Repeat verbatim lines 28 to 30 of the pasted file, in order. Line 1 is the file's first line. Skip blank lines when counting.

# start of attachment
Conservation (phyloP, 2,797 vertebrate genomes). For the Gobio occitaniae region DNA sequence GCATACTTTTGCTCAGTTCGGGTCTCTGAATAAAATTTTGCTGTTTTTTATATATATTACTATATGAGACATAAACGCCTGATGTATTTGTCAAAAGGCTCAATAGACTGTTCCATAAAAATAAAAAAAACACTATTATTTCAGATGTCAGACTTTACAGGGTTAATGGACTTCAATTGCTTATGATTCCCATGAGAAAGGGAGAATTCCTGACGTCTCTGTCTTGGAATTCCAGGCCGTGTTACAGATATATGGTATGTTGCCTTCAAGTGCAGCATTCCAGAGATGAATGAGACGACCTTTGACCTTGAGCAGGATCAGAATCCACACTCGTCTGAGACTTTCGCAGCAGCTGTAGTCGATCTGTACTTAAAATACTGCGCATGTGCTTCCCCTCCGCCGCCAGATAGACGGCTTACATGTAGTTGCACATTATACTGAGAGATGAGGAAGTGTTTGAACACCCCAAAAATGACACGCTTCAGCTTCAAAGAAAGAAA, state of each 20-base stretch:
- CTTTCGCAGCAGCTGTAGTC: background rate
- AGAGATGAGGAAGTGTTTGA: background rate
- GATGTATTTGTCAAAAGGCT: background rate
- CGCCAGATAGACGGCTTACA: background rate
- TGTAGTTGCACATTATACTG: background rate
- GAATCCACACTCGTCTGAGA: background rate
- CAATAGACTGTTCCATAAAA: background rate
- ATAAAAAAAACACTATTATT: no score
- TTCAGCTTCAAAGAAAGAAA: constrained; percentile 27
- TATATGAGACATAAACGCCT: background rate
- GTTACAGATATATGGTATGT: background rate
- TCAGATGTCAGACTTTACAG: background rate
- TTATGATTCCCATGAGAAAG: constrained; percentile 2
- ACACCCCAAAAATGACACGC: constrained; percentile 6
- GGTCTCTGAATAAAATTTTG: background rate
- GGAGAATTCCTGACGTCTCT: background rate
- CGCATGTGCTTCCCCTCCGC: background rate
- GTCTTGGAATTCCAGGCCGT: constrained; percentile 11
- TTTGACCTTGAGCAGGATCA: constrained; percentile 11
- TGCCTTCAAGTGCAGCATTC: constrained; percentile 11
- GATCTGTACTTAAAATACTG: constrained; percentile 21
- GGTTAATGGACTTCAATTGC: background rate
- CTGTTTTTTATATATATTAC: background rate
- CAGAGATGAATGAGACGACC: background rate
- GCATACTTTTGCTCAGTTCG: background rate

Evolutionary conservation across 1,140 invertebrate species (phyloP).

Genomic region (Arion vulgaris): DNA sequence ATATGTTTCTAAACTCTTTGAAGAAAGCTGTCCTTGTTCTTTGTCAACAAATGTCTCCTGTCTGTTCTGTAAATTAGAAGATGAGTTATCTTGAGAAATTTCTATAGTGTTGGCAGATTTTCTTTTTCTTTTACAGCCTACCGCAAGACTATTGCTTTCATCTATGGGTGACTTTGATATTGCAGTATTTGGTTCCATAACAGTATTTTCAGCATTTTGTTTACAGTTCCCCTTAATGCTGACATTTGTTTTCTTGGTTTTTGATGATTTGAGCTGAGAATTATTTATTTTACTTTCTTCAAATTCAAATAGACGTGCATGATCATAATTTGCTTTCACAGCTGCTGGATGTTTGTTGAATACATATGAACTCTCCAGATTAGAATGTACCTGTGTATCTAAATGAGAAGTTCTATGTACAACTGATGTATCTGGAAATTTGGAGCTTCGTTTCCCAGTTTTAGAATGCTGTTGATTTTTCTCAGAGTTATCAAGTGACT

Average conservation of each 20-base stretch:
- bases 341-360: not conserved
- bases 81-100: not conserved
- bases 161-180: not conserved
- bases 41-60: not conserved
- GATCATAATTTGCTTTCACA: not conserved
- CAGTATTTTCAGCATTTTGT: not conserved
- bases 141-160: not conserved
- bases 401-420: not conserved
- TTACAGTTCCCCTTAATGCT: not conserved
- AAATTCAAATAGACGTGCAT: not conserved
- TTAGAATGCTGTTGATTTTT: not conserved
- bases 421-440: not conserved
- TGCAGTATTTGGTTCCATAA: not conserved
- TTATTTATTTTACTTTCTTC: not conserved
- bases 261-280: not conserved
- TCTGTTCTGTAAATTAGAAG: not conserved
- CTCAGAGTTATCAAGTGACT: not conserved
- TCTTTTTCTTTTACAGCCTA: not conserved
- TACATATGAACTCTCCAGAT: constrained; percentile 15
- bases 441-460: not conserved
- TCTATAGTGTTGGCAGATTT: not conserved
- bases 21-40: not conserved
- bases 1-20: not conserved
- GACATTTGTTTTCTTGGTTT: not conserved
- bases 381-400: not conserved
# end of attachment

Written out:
Genomic region (Arion vulgaris): DNA sequence ATATGTTTCTAAACTCTTTGAAGAAAGCTGTCCTTGTTCTTTGTCAACAAATGTCTCCTGTCTGTTCTGTAAATTAGAAGATGAGTTATCTTGAGAAATTTCTATAGTGTTGGCAGATTTTCTTTTTCTTTTACAGCCTACCGCAAGACTATTGCTTTCATCTATGGGTGACTTTGATATTGCAGTATTTGGTTCCATAACAGTATTTTCAGCATTTTGTTTACAGTTCCCCTTAATGCTGACATTTGTTTTCTTGGTTTTTGATGATTTGAGCTGAGAATTATTTATTTTACTTTCTTCAAATTCAAATAGACGTGCATGATCATAATTTGCTTTCACAGCTGCTGGATGTTTGTTGAATACATATGAACTCTCCAGATTAGAATGTACCTGTGTATCTAAATGAGAAGTTCTATGTACAACTGATGTATCTGGAAATTTGGAGCTTCGTTTCCCAGTTTTAGAATGCTGTTGATTTTTCTCAGAGTTATCAAGTGACT

Average conservation of each 20-base stretch:
- bases 341-360: not conserved